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illustrator, cartoonist, food blogger, ex-line cook
Also meant to say, I am definitely going to do the Italian Hot Dog soon. I need to get out to Jersey and hit a few of the better known spots, I feel it would be a shame to do it without some first person researh. As much as I'd like to spend every day researching hot dogs all over the country it's not always possible.
Philly is also apparently in the midst of a supposed "upscale hot dog" trend, at least according to a few articles, but it's mostly just a few places doing clever hot dogs. We could still use a decent middle of the road hot dog joint in a good location that's open LATE.
I'm not against fancying up a hot dog, It's just never done right, and almost never done with any respect for hot dog history. I cooked in a 4 star restaurant for years and saw plety of chefs with wacky ideas for hot dogs, but few of them really knew much about making hot dogs or sausages.. for them it was a gimmick of using a "low" concept in a "high" place, kind of like when fine artists enlarge a comic strip, transfer it a to a canvas and sell it for $3,000,000.
If a chef who really knew charcuterie and hot dog/sausage making (an apprenticeship in germany or some old style makers here) and spent some time reseaching some killer recipes for chili and various hot dog sauces, some based on regional traditions (flo's sauce, greek sauce, etc) you could really put together something amazing... I would want to eat there. And I would want to design the sign, and the menu.
While cream cheese on a hot dog might not be to everyone's taste, I would hardly call it "fancy" or "trendy" especially when we have chefs doing things like kobe beef vietnamese banh mi hot dogs. Which actually sounds pretty good, but it's not really a hot dog.
The Seattle dog might be unconventional but it evolved "naturally" the way many regional styles have - almost randomly, from a mix of regional tastes, habits and available ingredients. It's considered a rather "low brow" thing in Seattle, something dirty you do at 2am and feel bad about the next day.. I think Seattle is almost embarrased about it. I combed the Seattle "blogosphere" for 4 hours and found nothing but picture after picture of cutesy cupcakes and vegan gluten-free noodles with heirloom tomatoes.
Also some of the better Seattle carts do use real german style wieners from here: http://www.bavarianmeats.com/ that are probably terrific with a swear of cream cheese and some mustard. The fact that the cream cheese dog goes back to 2000 and maybe started outside the stadiums - popular with working class folks as well as the hipsters - means it will probably be around for a while, or at least longer than seaweed wrapped wasabi dogs, or vegan dogs topped with chutney and yogurt (that's what I call trendy).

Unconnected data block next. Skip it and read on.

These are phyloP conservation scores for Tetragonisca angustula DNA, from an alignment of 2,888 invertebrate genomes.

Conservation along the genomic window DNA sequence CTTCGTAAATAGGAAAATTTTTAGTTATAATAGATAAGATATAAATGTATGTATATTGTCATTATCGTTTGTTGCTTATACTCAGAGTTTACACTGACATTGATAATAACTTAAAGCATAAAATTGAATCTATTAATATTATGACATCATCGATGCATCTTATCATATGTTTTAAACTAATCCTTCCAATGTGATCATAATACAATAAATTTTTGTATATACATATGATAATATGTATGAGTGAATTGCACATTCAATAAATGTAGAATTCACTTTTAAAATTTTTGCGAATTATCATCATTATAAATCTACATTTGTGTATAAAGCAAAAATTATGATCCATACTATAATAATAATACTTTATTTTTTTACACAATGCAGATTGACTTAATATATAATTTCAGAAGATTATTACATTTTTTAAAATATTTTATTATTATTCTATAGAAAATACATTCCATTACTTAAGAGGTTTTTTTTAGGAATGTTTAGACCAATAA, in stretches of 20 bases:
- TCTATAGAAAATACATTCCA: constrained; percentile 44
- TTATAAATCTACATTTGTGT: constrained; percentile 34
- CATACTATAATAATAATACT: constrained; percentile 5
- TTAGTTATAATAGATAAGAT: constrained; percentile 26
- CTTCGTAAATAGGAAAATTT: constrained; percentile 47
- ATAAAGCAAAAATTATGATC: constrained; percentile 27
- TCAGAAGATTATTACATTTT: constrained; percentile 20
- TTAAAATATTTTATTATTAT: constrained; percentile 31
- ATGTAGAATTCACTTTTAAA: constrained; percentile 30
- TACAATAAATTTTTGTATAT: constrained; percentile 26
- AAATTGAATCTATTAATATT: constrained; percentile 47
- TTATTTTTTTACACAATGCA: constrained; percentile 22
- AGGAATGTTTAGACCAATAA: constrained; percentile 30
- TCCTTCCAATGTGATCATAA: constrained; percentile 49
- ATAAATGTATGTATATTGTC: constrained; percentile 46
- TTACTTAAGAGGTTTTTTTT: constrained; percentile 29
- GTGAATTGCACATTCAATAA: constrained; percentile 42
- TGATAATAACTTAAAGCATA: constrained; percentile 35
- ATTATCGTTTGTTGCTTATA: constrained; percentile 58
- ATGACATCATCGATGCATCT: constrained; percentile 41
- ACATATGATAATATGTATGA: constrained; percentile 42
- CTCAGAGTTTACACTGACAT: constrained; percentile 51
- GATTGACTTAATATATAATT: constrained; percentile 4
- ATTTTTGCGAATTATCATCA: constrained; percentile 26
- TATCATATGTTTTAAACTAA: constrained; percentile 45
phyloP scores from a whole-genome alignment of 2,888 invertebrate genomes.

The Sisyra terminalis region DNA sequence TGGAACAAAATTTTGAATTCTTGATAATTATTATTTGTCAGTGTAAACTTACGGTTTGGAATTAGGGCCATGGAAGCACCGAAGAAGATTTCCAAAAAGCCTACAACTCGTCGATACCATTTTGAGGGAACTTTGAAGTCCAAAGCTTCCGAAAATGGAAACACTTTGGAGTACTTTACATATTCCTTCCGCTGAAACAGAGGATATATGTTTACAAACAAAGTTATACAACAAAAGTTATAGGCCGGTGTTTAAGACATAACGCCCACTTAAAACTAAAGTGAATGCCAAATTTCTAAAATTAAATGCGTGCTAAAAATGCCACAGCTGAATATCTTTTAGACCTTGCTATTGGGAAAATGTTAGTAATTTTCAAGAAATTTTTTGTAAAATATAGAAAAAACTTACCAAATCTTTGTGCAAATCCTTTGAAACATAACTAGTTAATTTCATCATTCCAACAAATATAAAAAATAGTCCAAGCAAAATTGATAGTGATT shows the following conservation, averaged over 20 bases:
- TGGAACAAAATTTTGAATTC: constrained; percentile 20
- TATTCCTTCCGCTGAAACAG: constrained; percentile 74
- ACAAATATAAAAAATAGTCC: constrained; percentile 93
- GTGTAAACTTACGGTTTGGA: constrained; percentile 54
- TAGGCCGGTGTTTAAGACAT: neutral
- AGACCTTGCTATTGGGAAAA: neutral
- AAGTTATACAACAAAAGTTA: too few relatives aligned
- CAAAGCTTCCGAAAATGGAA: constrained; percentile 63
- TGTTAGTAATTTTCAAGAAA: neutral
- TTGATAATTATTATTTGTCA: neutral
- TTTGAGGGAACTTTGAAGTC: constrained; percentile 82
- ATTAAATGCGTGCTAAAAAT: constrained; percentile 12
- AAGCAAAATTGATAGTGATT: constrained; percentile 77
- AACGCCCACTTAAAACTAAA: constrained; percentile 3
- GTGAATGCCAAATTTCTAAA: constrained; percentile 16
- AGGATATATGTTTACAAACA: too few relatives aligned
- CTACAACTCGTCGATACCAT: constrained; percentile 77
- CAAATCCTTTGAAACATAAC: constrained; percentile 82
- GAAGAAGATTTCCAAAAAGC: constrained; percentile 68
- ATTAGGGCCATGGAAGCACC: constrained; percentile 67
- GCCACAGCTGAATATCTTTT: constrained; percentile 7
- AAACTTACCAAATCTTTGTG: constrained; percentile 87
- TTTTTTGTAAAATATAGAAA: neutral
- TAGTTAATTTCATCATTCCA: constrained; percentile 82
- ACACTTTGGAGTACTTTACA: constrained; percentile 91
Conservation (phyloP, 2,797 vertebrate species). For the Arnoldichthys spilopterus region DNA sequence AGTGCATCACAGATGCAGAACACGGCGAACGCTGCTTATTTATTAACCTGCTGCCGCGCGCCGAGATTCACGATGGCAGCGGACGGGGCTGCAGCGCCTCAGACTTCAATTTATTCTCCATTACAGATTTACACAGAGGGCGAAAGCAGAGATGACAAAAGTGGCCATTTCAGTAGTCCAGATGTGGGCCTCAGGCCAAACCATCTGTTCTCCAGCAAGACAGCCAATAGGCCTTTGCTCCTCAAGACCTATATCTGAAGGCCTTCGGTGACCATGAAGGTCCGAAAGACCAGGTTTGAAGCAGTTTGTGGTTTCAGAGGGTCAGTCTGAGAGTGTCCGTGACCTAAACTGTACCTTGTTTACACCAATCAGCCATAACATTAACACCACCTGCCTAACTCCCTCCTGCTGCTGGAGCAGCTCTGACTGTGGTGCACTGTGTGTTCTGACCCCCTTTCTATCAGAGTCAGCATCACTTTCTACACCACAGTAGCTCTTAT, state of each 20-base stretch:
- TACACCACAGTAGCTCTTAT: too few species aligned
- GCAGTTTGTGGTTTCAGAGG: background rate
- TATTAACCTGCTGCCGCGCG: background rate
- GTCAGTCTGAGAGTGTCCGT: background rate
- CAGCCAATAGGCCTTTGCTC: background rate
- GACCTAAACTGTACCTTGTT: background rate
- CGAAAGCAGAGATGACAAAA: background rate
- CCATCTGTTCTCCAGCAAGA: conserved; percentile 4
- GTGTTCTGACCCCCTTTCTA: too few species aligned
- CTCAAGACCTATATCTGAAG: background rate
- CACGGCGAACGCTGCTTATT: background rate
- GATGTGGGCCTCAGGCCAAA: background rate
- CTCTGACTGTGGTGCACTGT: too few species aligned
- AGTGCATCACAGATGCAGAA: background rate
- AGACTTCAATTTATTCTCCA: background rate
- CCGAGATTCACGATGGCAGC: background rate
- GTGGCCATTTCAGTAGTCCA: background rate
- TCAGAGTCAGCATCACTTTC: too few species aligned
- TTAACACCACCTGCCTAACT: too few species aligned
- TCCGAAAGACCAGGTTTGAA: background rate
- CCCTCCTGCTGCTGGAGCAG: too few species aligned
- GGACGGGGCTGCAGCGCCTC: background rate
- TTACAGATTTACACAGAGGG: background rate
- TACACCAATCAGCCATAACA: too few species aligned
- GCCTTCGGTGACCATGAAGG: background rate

I do agree that a salmon dog sounds disgusting. The only time fish belongs anywhere near a hot dog is the Philly Combo. And that fish cake is 90% potato.
You might be interested to learn that a lot of Seattleites think that the Cream Cheese dog actually originated in NEW JERSEY, because of a certain episode of the Sopranos that I can't believe nobody has mentioned yet... where Carmela makes a 'Lincoln Log Sandwich' of hot dogs and cream cheese, that some think may be a jersey/italian thing..
Really? That's still pretty new in terms of bona fide regional dog styles. The earliest reference I could find was a 2006 Seattle Times article, where the owner of Matt's Famous remarked about "some customers asking for cream cheese":
If any former or current Seattle folks have any insight into the history of the cream cheese dog, feel free to chime in!
cream cheese isn't so bad on a dog, Crif dog in NYC does a killer everything bagel style dog, and cabbage is what slaw and kraut are made out of anyway.
The BBQ sauce is a bit close to ketchup for my taste but I'd be all over the Sriracha.
Ok so I dug deep into the pantry.. came up with vermicelli noodles in salt pork/chicken innard broth with sausage, dumplings, pickled leeks and a panko crusted crispy poached egg. Here's the recipe...
4 cups water
2 oz salt pork
4 oz random chicken innards
1 small celery piece
1 thai chili
2 whole coriander seeds
2 oz soy sauce
random fresh herb scraps (parsley, cilantro, green onions)
*cook 1 hour, then strain.. return to a boil, add frozen dumplings that have been in your freezer for 6 months. cook 3 min. add rice noodles, turn off heat, let rest for 5 min.
1/2 lb turkey sausage
diced red pepper
*brown sausage, add pepper & onions, season. add to bowl after you put the noodles in.
1 tsp white vinegar
*poach egg in water on medium-low heat with vinegar. shock in ice bath and place on paper towel. season. lightly coat with flour, then egg wash, then panko. be careful or you'll break the yolk and make a big mess, and have to start all over again.
*throw it all in a bowl and top with chill sauce, pickled leeks, herbs, and enjoy...
see some pictures on
drawing for food
for 'cook and tell'
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